Blog 2 Feb 2018
BOOKS: The Gift of Reading
What sensations course through you when you reach for a new book? What treasure lies within?
Reading confronts us with ideas, propositions and positions we agree with, oppose or never contemplated in a safe and non-aggressive manner. We have the time to mull over views we don’t agree with or never even thought of. This means of facing topics, without the pressure of engaging an actual interlocutor whose argument might incite or offend us, provides us the space to calmly and thoroughly study our own stance. We can then change, reject, retain or modify without losing face.
Such engagement is an important opportunity and a luxury to have at our disposal because of the resulting understanding of things we may never have personally encountered but of which we have now gained some insight.
The range of feelings and vicarious experiences we can tap into through reading is limitless. Once I began reading as a very young child, I knew I would never give it up. There is so much to learn, so many people to inhabit, so many places to visit. Fiction and non-fiction are both important. Each in its own way helps me grow and find fodder for thought and analysis.
Far too late in life, I began to keep a reading list: those I’ve read and those I wish to read. In recent years, due to several projects I’ve been working on, my reading has suffered. Normally, on average I read two books in a week or ten days. At this time, I am not at all near this number. It grieves me. I don’t feel whole without having read several books a month.
What I am happy about is keeping a list of what I have read. In the old days, I could remember titles and authors. I no longer have instant recall for this so, my list is handy. For books I particularly recommend, continue to Books. Take the Prism Questionnaire on reading.
In spite of its being such a prevalent activity, reading, of course, is a rather late comer to storytelling. The oral tradition preceded written storytelling by millennia. This tradition persists in many cultures, particularly those where literacy is not widespread. It is thought to be one of the first cultural recreations in the community where gossip and information were passed to every member for entertainment or protection and so on.
However, even in literate communities the world over, oral, communal story telling continues to be practiced. Many cultures designate an official storyteller for the group, such as a griot, who is responsible for recounting the history, lineage, mores, and so on, of the people.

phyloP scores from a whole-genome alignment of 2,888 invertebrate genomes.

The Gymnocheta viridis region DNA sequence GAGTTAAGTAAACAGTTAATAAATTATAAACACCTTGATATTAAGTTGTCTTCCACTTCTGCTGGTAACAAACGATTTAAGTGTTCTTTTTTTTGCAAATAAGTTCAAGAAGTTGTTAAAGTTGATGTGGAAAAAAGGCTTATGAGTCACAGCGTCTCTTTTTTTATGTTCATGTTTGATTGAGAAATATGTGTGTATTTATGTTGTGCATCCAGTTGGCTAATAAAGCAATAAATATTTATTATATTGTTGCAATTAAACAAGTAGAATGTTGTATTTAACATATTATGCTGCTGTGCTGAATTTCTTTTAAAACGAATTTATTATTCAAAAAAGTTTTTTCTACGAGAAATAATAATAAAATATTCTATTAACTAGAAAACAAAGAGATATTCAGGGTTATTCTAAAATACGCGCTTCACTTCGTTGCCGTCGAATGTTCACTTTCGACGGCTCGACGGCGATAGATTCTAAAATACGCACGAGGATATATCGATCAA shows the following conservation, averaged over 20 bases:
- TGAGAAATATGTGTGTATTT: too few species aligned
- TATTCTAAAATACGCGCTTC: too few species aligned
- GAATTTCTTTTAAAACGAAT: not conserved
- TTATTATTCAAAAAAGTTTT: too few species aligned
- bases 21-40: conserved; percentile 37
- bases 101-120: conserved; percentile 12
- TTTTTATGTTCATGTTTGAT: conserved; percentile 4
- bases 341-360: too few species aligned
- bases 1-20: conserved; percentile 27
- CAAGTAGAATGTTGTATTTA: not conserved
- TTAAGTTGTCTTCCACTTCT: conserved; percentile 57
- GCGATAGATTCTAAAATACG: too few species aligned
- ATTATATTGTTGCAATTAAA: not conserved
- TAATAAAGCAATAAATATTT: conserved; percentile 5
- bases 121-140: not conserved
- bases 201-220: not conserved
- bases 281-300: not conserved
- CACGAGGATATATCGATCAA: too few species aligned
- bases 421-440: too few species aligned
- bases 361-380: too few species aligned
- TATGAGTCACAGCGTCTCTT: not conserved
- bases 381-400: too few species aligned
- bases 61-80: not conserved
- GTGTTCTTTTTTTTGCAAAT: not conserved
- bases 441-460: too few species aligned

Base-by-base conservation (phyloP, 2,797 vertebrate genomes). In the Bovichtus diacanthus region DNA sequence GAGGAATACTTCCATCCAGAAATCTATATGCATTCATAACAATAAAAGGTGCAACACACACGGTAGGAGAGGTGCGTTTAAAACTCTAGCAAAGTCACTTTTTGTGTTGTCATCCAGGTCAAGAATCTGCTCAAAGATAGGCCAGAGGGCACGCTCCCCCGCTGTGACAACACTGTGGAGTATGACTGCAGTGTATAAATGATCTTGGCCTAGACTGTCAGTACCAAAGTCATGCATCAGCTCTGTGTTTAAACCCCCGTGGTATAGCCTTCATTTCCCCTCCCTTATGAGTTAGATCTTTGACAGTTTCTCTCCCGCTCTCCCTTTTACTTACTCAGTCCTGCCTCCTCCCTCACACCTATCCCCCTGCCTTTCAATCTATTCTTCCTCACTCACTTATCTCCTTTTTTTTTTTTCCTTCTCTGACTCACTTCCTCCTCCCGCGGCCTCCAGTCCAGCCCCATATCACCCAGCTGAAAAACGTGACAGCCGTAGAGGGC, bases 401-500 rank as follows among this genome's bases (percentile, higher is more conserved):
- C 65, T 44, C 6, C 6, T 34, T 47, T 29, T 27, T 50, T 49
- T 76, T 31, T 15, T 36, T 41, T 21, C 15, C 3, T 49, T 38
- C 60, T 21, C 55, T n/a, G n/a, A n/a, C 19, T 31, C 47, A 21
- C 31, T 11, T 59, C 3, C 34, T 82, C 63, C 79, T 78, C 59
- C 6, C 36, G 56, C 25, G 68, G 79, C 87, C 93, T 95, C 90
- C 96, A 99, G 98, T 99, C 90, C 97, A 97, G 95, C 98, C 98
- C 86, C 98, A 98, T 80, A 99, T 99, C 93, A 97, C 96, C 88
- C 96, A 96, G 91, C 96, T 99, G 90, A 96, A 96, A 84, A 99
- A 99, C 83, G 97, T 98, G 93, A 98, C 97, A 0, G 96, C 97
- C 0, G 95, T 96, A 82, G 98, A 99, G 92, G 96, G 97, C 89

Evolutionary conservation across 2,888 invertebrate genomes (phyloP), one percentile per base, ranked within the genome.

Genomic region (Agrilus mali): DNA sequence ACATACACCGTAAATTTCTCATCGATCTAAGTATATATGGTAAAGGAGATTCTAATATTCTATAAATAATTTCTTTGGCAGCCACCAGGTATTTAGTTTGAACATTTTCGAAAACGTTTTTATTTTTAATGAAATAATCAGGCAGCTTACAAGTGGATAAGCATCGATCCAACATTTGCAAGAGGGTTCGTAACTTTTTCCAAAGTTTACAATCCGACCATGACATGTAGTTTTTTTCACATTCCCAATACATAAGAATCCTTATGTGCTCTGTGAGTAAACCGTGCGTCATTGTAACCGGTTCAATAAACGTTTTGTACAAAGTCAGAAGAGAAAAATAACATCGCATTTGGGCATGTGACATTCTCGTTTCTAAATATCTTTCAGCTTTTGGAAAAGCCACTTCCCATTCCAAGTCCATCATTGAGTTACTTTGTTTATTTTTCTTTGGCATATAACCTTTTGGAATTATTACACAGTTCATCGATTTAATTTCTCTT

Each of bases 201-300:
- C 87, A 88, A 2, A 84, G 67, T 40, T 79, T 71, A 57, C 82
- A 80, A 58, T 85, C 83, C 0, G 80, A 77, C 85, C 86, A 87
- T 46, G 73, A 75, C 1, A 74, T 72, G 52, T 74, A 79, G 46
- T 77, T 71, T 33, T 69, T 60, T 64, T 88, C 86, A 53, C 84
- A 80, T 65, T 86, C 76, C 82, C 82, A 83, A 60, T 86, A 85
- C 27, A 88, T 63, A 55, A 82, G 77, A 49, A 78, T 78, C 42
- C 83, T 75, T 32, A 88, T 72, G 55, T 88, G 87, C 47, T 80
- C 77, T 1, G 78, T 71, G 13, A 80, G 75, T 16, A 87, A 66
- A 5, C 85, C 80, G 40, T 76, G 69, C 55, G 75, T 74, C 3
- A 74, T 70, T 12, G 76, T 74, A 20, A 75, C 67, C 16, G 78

I find it interesting to note that very early on, after early peoples invented writing systems, and even before writing left the cloisters, it was predicted that this would be the end of community and memory. I believe that to a large extent, this has happened. It is the proliferation of book clubs that has, in a small way, contributed to the preservation of the sense of community within the larger society. Few could argue, however, that our memories are as tenacious as those of the storyteller, unlettered though the person might have been, who could memorize entire stories of hundreds of pages when put on paper; Homer and his Iliad and Odyssey, for example.
The engrained memory of listening and recounting stories plays a role in why we love to tell stories, read them or be read to. At every author’s event, the writer is asked to read a passage. The audience listens enthralled and bursts into applause when the passage concludes. Storytelling is a communal pastime uniting disparate people in the thrill of like communication with those around them: those in their “small community.”
For most of my life, I would never stop reading a book before the end. Recently, however, I am able to do it without guilt. Life is too short to continue reading a book that is poorly written or that holds no interest for me. Still, it’s not easy for me to give up on a book.
One obstacle to abandoning a book was feeling that this was an insult to the author. After all, writing is a difficult, time-consuming craft. To prematurely close the cover on a book would be akin to slamming a door in the author’s face. Perhaps, I suffered from too much respect for the written word, the effort and hopes of the author to succeed. My respect of the material fact of books extended to never creasing the spine, never folding down the corner of a page as a bookmark, never writing notes in the margins to the extreme of not writing my name on the flyleaf. I wanted the book to remain as pristine as possible out of respect. Reverence could be a better word. Notes, if any, were made on a separate sheet of paper.
Times have changed over the years. There were many years when I could remember so much of what I read – elements that are taken for granted by readers: characters, quotations, imagery, striking metaphor and simile. My recall is reaching the end of its shelf life, so to speak. I so admire the good, careful, deep reader with the ability to remember passages and quote poetic phrases. I remain able to recognize beautiful writing and that makes me happy.